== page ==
Section 413.30 permits courts to direct service of a summons in any manner that is reasonably calculated to give actual notice to the party to be served, where no provision is made in this chapter or other law for the service of summons. Pursuant to this section, federal courts have authorized service by email. See e.g. THC-Orange Cty. Inc. v. Valdez, No. 17-CV-01911-LB, 2017 WL 3115171, at *3 (N.D. Cal. July 21, 2017); Miller v. Ceres Uniified Sch. Dist., No. 1:15-CV-0029-BAM, 2016 WL 4702754, at *4 (E.D. Cal. Sept. 7, 2016); Carson v. Griffin, No. 13-cv-0520 KAW, 2013 WL 2403601 (N.D. Cal. May 31, 2014); Facebook, Inc. v. Banana Ads, LLC, No. C-11-3619 YGR, 2012 WL 1038752 (N.D. Cal. Mar. 27, 2012). Nevertheless, to comport with due process, this method of service must be “reasonably calculated, under all the circumstances, to apprise interested parties of the pendency of the action and afford them an opportunity to present their objections.” Rio Props., Inc. v. Rio Intern. Interlink, 284 F.3d 1007, 1016 (9th Cir. 2002) (quoting Mullane v. Cent. Hanover Bank & Trust Co., 339 U.S. 306, 314 (1950)).

         Plaintiff requests leave to serve defendants by publication, email, Facebook, or by leaving the documents at the office of the person to be served. Initially, section 415.20(b) permits Plaintiff to effect service upon a defendant by leaving a copy of the summons and complaint at the person's usual place of business and mailing an additional copy to the address of said usual place of business. Thus, to the extent Plaintiff seeks to effect service pursuant to section 415.20(b), she may do so without leave of the Court.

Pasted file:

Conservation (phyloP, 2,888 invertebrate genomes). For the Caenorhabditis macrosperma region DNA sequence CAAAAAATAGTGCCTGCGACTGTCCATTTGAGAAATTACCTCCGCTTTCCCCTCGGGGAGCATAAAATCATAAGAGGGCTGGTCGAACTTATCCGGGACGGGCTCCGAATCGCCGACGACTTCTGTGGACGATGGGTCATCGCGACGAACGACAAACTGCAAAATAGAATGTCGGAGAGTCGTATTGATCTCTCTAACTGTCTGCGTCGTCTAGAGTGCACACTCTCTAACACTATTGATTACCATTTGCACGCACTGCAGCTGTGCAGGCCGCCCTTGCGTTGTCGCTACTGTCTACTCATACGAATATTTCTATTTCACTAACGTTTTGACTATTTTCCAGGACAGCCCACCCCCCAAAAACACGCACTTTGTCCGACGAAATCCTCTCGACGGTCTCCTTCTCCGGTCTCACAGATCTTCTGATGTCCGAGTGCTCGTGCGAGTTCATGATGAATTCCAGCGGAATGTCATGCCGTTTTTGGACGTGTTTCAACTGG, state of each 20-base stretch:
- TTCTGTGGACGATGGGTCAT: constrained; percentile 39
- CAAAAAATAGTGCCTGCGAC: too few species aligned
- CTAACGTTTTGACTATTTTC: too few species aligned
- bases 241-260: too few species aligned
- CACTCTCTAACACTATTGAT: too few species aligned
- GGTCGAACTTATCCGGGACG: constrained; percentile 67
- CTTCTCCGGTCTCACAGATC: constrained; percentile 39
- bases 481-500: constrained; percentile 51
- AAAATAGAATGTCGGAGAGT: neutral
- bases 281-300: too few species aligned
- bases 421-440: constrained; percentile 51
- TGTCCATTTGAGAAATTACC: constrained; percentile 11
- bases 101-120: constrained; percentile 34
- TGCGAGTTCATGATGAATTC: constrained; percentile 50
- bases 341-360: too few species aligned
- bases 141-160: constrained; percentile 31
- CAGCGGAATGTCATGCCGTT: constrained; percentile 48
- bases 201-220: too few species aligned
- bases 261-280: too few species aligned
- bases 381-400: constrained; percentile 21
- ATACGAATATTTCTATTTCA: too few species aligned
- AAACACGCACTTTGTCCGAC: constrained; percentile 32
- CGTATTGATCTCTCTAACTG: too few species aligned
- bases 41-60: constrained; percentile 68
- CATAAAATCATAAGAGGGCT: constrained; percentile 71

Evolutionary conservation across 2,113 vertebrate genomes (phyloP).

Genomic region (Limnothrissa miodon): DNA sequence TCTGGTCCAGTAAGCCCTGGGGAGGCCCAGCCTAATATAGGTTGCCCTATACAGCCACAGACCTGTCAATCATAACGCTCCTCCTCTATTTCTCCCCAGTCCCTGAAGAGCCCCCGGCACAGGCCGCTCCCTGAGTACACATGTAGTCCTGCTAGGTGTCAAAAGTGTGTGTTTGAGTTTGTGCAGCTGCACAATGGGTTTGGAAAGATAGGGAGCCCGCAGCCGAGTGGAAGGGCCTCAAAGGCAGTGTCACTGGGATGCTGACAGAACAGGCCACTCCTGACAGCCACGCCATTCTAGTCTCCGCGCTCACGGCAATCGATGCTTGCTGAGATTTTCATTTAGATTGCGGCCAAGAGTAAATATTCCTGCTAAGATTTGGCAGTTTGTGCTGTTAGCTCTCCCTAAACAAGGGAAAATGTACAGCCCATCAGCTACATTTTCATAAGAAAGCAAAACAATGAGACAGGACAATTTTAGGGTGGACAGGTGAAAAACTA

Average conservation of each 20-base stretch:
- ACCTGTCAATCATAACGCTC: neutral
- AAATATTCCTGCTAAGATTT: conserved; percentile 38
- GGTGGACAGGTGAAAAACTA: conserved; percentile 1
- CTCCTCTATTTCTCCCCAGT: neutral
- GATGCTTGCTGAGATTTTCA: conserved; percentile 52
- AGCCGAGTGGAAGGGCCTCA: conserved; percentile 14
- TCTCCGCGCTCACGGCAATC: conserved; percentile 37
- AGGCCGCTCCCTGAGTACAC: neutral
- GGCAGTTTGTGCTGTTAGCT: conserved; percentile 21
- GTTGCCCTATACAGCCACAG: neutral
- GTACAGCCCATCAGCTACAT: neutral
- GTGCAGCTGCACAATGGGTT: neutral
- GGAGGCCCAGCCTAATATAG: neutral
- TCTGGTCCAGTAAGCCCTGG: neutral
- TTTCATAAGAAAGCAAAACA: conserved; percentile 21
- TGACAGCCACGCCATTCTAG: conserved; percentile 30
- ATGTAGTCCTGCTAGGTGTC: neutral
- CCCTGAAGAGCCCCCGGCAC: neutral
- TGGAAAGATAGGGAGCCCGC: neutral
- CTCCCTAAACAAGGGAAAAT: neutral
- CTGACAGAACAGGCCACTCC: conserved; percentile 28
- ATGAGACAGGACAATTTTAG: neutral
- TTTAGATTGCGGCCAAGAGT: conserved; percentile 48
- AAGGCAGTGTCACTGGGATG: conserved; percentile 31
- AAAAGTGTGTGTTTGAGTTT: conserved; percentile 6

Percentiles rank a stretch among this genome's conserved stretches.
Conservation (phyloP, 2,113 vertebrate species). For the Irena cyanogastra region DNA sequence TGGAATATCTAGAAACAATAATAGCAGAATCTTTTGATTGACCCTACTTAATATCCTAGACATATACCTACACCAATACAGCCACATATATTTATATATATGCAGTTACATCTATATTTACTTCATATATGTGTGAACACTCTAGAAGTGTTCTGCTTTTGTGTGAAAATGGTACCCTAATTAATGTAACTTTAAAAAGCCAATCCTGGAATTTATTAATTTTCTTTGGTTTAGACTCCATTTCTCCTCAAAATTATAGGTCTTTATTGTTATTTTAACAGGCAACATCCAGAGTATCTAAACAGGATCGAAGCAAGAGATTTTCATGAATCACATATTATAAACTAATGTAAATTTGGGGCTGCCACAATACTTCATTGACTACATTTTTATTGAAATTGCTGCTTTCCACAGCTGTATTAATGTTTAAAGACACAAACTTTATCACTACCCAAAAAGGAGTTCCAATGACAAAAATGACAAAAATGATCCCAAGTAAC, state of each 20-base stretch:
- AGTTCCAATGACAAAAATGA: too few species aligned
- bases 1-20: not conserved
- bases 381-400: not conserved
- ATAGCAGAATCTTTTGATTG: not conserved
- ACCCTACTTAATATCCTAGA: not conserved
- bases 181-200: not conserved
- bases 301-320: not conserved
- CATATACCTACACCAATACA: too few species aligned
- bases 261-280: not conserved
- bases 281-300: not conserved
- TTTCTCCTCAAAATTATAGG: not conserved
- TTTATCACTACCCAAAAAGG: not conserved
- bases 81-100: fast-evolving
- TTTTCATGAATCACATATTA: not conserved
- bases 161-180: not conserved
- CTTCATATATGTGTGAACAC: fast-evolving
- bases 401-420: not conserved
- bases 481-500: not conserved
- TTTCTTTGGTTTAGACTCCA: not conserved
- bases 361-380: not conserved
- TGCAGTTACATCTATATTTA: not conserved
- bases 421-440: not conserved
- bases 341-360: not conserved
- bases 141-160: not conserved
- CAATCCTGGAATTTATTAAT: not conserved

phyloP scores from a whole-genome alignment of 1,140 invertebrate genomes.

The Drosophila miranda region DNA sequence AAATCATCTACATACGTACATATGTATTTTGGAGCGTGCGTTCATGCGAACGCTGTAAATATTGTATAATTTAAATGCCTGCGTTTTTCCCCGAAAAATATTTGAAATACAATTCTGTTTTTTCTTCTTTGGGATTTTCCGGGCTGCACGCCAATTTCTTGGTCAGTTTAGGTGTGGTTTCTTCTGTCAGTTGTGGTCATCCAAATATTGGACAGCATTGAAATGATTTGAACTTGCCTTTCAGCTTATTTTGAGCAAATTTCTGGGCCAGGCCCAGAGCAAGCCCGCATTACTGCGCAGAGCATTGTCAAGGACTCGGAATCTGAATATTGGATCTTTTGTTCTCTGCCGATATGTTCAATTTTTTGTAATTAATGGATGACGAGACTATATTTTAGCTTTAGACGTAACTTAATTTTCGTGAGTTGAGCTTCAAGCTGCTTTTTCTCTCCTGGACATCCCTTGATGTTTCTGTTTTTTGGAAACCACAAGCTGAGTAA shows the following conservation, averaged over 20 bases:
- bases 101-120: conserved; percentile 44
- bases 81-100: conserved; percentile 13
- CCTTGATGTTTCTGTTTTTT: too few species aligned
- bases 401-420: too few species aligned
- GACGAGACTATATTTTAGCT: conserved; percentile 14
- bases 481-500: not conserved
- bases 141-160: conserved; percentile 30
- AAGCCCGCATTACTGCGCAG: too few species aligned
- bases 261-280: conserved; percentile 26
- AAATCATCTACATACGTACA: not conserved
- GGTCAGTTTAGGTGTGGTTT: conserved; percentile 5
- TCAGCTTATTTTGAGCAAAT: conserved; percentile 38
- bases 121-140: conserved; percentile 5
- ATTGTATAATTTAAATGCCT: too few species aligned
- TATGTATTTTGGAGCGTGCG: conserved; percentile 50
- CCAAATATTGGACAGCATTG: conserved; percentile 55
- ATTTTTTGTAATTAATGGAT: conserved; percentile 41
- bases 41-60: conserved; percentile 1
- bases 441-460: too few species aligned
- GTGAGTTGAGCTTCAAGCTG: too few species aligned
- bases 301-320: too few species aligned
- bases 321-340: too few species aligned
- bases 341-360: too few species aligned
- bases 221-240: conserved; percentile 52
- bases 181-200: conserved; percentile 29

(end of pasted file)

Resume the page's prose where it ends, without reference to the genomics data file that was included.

The remainder of Plaintiff's motion is denied, however. First, a request for service by publication must be accompanied by an affidavit showing in detail (1) a thorough, systematic investigation and inquiry conducted in good faith to locate the defendant, including the dates thereof and any attempts to serve the defendant by another method of service and (2) that a cause of action exists against the defendant or that he is a necessary or proper party. Judicial Council Comment, Cal. Code Civ. Proc. § 415.50. Plaintiff's request is not accompanied by the statutorily required affidavit. Moreover, Plaintiff fails to show exhaustive attempts to locate the defendants. Plaintiff does not detail any investigation or inquiry conducted to locate the defendants, and has in fact stated that at least one of the defendants may be served by another method.

         Second, Plaintiff has not demonstrated that the requested alternative methods of service are reasonably calculated to apprise the defendants of this action. Plaintiff has submitted no evidence that service by email or Facebook would provide actual notice to the defendants. In fact, Plaintiff has not informed this Court of any email addresses or Facebook accounts through which she would attempt service of process.

         Accordingly, Plaintiffs request to serve process by publication and by ...